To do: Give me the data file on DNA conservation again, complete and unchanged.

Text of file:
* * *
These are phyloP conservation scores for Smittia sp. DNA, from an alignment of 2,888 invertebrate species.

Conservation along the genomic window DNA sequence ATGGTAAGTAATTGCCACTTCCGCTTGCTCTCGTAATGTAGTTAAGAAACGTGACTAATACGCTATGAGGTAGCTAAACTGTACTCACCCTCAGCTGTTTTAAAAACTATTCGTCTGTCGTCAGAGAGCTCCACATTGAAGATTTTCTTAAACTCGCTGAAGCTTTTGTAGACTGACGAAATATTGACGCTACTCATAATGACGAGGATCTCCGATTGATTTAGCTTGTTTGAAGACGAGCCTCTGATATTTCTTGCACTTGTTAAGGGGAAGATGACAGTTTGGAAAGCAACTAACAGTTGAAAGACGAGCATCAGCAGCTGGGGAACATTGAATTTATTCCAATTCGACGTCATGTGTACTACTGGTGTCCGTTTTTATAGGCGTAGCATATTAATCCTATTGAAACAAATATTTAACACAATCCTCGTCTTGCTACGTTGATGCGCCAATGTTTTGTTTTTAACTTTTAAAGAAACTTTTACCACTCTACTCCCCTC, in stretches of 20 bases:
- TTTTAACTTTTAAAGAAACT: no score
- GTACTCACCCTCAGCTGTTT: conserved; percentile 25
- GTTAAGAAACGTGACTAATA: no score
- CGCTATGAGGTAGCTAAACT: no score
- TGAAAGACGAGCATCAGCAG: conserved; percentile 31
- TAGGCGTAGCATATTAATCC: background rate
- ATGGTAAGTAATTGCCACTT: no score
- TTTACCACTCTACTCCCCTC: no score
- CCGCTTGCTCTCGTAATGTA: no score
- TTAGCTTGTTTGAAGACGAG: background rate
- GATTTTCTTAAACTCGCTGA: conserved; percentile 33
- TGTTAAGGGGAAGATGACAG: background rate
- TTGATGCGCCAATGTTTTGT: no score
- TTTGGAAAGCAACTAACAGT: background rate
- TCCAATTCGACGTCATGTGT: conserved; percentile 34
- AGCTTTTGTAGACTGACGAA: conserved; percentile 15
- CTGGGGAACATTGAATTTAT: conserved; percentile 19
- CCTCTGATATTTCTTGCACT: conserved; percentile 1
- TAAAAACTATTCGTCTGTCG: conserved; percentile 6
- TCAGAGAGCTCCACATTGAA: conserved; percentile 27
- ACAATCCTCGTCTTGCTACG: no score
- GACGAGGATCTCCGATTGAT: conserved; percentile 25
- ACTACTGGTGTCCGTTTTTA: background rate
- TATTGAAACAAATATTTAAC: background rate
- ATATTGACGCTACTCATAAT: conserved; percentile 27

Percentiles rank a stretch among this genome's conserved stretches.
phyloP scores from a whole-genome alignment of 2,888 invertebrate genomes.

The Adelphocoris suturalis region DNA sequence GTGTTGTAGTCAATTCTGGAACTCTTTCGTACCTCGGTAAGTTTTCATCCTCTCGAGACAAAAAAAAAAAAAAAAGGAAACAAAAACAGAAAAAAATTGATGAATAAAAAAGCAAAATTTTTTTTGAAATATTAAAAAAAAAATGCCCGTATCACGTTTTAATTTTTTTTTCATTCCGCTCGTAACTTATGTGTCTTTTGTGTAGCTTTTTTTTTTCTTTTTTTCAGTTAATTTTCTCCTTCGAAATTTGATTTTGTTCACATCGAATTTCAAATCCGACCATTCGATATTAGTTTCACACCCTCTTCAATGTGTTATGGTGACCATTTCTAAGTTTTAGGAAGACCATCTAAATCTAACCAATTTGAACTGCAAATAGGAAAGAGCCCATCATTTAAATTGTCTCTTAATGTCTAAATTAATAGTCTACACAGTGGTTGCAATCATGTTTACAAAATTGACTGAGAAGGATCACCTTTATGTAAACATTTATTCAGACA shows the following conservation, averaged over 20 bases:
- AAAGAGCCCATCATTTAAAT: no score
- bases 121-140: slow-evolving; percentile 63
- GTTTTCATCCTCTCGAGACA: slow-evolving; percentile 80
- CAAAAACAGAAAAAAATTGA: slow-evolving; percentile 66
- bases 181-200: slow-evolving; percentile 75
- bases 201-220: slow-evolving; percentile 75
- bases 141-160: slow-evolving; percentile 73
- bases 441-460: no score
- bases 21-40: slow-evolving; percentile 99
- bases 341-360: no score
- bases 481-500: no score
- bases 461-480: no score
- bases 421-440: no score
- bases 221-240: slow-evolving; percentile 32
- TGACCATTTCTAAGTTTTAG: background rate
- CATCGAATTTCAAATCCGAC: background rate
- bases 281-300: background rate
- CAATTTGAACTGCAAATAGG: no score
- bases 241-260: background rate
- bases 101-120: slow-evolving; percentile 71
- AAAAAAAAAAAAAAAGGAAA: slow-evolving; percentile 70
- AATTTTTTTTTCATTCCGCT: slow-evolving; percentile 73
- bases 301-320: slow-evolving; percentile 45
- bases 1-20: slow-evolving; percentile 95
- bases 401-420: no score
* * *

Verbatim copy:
These are phyloP conservation scores for Smittia sp. DNA, from an alignment of 2,888 invertebrate species.

Conservation along the genomic window DNA sequence ATGGTAAGTAATTGCCACTTCCGCTTGCTCTCGTAATGTAGTTAAGAAACGTGACTAATACGCTATGAGGTAGCTAAACTGTACTCACCCTCAGCTGTTTTAAAAACTATTCGTCTGTCGTCAGAGAGCTCCACATTGAAGATTTTCTTAAACTCGCTGAAGCTTTTGTAGACTGACGAAATATTGACGCTACTCATAATGACGAGGATCTCCGATTGATTTAGCTTGTTTGAAGACGAGCCTCTGATATTTCTTGCACTTGTTAAGGGGAAGATGACAGTTTGGAAAGCAACTAACAGTTGAAAGACGAGCATCAGCAGCTGGGGAACATTGAATTTATTCCAATTCGACGTCATGTGTACTACTGGTGTCCGTTTTTATAGGCGTAGCATATTAATCCTATTGAAACAAATATTTAACACAATCCTCGTCTTGCTACGTTGATGCGCCAATGTTTTGTTTTTAACTTTTAAAGAAACTTTTACCACTCTACTCCCCTC, in stretches of 20 bases:
- TTTTAACTTTTAAAGAAACT: no score
- GTACTCACCCTCAGCTGTTT: conserved; percentile 25
- GTTAAGAAACGTGACTAATA: no score
- CGCTATGAGGTAGCTAAACT: no score
- TGAAAGACGAGCATCAGCAG: conserved; percentile 31
- TAGGCGTAGCATATTAATCC: background rate
- ATGGTAAGTAATTGCCACTT: no score
- TTTACCACTCTACTCCCCTC: no score
- CCGCTTGCTCTCGTAATGTA: no score
- TTAGCTTGTTTGAAGACGAG: background rate
- GATTTTCTTAAACTCGCTGA: conserved; percentile 33
- TGTTAAGGGGAAGATGACAG: background rate
- TTGATGCGCCAATGTTTTGT: no score
- TTTGGAAAGCAACTAACAGT: background rate
- TCCAATTCGACGTCATGTGT: conserved; percentile 34
- AGCTTTTGTAGACTGACGAA: conserved; percentile 15
- CTGGGGAACATTGAATTTAT: conserved; percentile 19
- CCTCTGATATTTCTTGCACT: conserved; percentile 1
- TAAAAACTATTCGTCTGTCG: conserved; percentile 6
- TCAGAGAGCTCCACATTGAA: conserved; percentile 27
- ACAATCCTCGTCTTGCTACG: no score
- GACGAGGATCTCCGATTGAT: conserved; percentile 25
- ACTACTGGTGTCCGTTTTTA: background rate
- TATTGAAACAAATATTTAAC: background rate
- ATATTGACGCTACTCATAAT: conserved; percentile 27

Percentiles rank a stretch among this genome's conserved stretches.
phyloP scores from a whole-genome alignment of 2,888 invertebrate genomes.

The Adelphocoris suturalis region DNA sequence GTGTTGTAGTCAATTCTGGAACTCTTTCGTACCTCGGTAAGTTTTCATCCTCTCGAGACAAAAAAAAAAAAAAAAGGAAACAAAAACAGAAAAAAATTGATGAATAAAAAAGCAAAATTTTTTTTGAAATATTAAAAAAAAAATGCCCGTATCACGTTTTAATTTTTTTTTCATTCCGCTCGTAACTTATGTGTCTTTTGTGTAGCTTTTTTTTTTCTTTTTTTCAGTTAATTTTCTCCTTCGAAATTTGATTTTGTTCACATCGAATTTCAAATCCGACCATTCGATATTAGTTTCACACCCTCTTCAATGTGTTATGGTGACCATTTCTAAGTTTTAGGAAGACCATCTAAATCTAACCAATTTGAACTGCAAATAGGAAAGAGCCCATCATTTAAATTGTCTCTTAATGTCTAAATTAATAGTCTACACAGTGGTTGCAATCATGTTTACAAAATTGACTGAGAAGGATCACCTTTATGTAAACATTTATTCAGACA shows the following conservation, averaged over 20 bases:
- AAAGAGCCCATCATTTAAAT: no score
- bases 121-140: slow-evolving; percentile 63
- GTTTTCATCCTCTCGAGACA: slow-evolving; percentile 80
- CAAAAACAGAAAAAAATTGA: slow-evolving; percentile 66
- bases 181-200: slow-evolving; percentile 75
- bases 201-220: slow-evolving; percentile 75
- bases 141-160: slow-evolving; percentile 73
- bases 441-460: no score
- bases 21-40: slow-evolving; percentile 99
- bases 341-360: no score
- bases 481-500: no score
- bases 461-480: no score
- bases 421-440: no score
- bases 221-240: slow-evolving; percentile 32
- TGACCATTTCTAAGTTTTAG: background rate
- CATCGAATTTCAAATCCGAC: background rate
- bases 281-300: background rate
- CAATTTGAACTGCAAATAGG: no score
- bases 241-260: background rate
- bases 101-120: slow-evolving; percentile 71
- AAAAAAAAAAAAAAAGGAAA: slow-evolving; percentile 70
- AATTTTTTTTTCATTCCGCT: slow-evolving; percentile 73
- bases 301-320: slow-evolving; percentile 45
- bases 1-20: slow-evolving; percentile 95
- bases 401-420: no score